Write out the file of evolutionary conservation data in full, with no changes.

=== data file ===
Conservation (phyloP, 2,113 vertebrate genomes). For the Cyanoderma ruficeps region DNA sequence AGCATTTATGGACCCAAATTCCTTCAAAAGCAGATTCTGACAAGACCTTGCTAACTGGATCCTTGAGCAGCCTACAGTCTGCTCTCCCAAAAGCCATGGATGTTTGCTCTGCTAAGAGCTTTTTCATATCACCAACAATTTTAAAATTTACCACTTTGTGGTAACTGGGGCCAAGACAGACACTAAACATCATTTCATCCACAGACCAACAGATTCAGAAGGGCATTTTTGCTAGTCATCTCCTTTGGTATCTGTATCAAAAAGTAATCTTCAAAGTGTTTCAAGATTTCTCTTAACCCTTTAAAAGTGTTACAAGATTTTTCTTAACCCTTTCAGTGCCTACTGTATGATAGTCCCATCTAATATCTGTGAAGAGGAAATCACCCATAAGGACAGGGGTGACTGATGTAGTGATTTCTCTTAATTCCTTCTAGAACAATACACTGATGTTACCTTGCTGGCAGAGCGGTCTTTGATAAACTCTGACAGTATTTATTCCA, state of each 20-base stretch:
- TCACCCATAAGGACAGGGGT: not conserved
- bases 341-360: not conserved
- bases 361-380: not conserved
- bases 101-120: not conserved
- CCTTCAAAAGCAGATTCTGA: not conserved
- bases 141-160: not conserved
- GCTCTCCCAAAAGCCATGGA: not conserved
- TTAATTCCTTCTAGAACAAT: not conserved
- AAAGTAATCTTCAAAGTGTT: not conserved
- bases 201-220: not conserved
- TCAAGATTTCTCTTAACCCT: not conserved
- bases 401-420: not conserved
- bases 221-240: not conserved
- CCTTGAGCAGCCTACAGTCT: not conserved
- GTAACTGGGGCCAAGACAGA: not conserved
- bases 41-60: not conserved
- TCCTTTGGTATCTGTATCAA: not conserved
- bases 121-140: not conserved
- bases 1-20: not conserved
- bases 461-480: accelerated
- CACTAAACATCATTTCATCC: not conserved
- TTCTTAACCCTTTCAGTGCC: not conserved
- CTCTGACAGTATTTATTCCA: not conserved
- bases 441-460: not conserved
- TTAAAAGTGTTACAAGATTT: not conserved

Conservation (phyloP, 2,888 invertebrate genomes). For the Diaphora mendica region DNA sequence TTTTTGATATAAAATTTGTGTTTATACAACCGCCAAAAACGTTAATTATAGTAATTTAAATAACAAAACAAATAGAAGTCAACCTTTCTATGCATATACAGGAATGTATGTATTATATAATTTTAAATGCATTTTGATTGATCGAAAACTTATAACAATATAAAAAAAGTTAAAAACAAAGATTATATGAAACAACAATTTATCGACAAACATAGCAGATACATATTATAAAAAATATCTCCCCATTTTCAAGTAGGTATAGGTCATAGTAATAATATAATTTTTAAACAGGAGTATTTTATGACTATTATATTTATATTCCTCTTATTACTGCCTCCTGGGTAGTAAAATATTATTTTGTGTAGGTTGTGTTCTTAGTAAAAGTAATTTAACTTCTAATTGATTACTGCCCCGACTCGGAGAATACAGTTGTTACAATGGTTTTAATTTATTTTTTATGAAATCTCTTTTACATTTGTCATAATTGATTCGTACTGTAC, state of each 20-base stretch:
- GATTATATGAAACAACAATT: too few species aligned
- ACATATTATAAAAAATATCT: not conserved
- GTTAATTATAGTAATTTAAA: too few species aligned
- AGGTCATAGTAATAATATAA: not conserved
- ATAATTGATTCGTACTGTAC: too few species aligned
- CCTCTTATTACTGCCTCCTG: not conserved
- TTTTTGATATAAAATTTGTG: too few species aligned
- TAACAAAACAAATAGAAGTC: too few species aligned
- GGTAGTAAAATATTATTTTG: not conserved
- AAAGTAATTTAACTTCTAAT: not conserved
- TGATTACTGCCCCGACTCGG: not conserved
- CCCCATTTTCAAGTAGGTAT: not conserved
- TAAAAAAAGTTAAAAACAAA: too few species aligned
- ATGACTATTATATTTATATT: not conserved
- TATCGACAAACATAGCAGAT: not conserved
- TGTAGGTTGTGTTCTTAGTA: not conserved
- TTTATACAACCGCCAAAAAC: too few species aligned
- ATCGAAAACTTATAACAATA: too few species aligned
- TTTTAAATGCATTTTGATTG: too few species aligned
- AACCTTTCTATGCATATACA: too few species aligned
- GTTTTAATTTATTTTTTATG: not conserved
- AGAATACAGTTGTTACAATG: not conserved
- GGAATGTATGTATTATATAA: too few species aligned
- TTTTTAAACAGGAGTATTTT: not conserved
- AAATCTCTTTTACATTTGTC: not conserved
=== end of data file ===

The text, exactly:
Conservation (phyloP, 2,113 vertebrate genomes). For the Cyanoderma ruficeps region DNA sequence AGCATTTATGGACCCAAATTCCTTCAAAAGCAGATTCTGACAAGACCTTGCTAACTGGATCCTTGAGCAGCCTACAGTCTGCTCTCCCAAAAGCCATGGATGTTTGCTCTGCTAAGAGCTTTTTCATATCACCAACAATTTTAAAATTTACCACTTTGTGGTAACTGGGGCCAAGACAGACACTAAACATCATTTCATCCACAGACCAACAGATTCAGAAGGGCATTTTTGCTAGTCATCTCCTTTGGTATCTGTATCAAAAAGTAATCTTCAAAGTGTTTCAAGATTTCTCTTAACCCTTTAAAAGTGTTACAAGATTTTTCTTAACCCTTTCAGTGCCTACTGTATGATAGTCCCATCTAATATCTGTGAAGAGGAAATCACCCATAAGGACAGGGGTGACTGATGTAGTGATTTCTCTTAATTCCTTCTAGAACAATACACTGATGTTACCTTGCTGGCAGAGCGGTCTTTGATAAACTCTGACAGTATTTATTCCA, state of each 20-base stretch:
- TCACCCATAAGGACAGGGGT: not conserved
- bases 341-360: not conserved
- bases 361-380: not conserved
- bases 101-120: not conserved
- CCTTCAAAAGCAGATTCTGA: not conserved
- bases 141-160: not conserved
- GCTCTCCCAAAAGCCATGGA: not conserved
- TTAATTCCTTCTAGAACAAT: not conserved
- AAAGTAATCTTCAAAGTGTT: not conserved
- bases 201-220: not conserved
- TCAAGATTTCTCTTAACCCT: not conserved
- bases 401-420: not conserved
- bases 221-240: not conserved
- CCTTGAGCAGCCTACAGTCT: not conserved
- GTAACTGGGGCCAAGACAGA: not conserved
- bases 41-60: not conserved
- TCCTTTGGTATCTGTATCAA: not conserved
- bases 121-140: not conserved
- bases 1-20: not conserved
- bases 461-480: accelerated
- CACTAAACATCATTTCATCC: not conserved
- TTCTTAACCCTTTCAGTGCC: not conserved
- CTCTGACAGTATTTATTCCA: not conserved
- bases 441-460: not conserved
- TTAAAAGTGTTACAAGATTT: not conserved

Conservation (phyloP, 2,888 invertebrate genomes). For the Diaphora mendica region DNA sequence TTTTTGATATAAAATTTGTGTTTATACAACCGCCAAAAACGTTAATTATAGTAATTTAAATAACAAAACAAATAGAAGTCAACCTTTCTATGCATATACAGGAATGTATGTATTATATAATTTTAAATGCATTTTGATTGATCGAAAACTTATAACAATATAAAAAAAGTTAAAAACAAAGATTATATGAAACAACAATTTATCGACAAACATAGCAGATACATATTATAAAAAATATCTCCCCATTTTCAAGTAGGTATAGGTCATAGTAATAATATAATTTTTAAACAGGAGTATTTTATGACTATTATATTTATATTCCTCTTATTACTGCCTCCTGGGTAGTAAAATATTATTTTGTGTAGGTTGTGTTCTTAGTAAAAGTAATTTAACTTCTAATTGATTACTGCCCCGACTCGGAGAATACAGTTGTTACAATGGTTTTAATTTATTTTTTATGAAATCTCTTTTACATTTGTCATAATTGATTCGTACTGTAC, state of each 20-base stretch:
- GATTATATGAAACAACAATT: too few species aligned
- ACATATTATAAAAAATATCT: not conserved
- GTTAATTATAGTAATTTAAA: too few species aligned
- AGGTCATAGTAATAATATAA: not conserved
- ATAATTGATTCGTACTGTAC: too few species aligned
- CCTCTTATTACTGCCTCCTG: not conserved
- TTTTTGATATAAAATTTGTG: too few species aligned
- TAACAAAACAAATAGAAGTC: too few species aligned
- GGTAGTAAAATATTATTTTG: not conserved
- AAAGTAATTTAACTTCTAAT: not conserved
- TGATTACTGCCCCGACTCGG: not conserved
- CCCCATTTTCAAGTAGGTAT: not conserved
- TAAAAAAAGTTAAAAACAAA: too few species aligned
- ATGACTATTATATTTATATT: not conserved
- TATCGACAAACATAGCAGAT: not conserved
- TGTAGGTTGTGTTCTTAGTA: not conserved
- TTTATACAACCGCCAAAAAC: too few species aligned
- ATCGAAAACTTATAACAATA: too few species aligned
- TTTTAAATGCATTTTGATTG: too few species aligned
- AACCTTTCTATGCATATACA: too few species aligned
- GTTTTAATTTATTTTTTATG: not conserved
- AGAATACAGTTGTTACAATG: not conserved
- GGAATGTATGTATTATATAA: too few species aligned
- TTTTTAAACAGGAGTATTTT: not conserved
- AAATCTCTTTTACATTTGTC: not conserved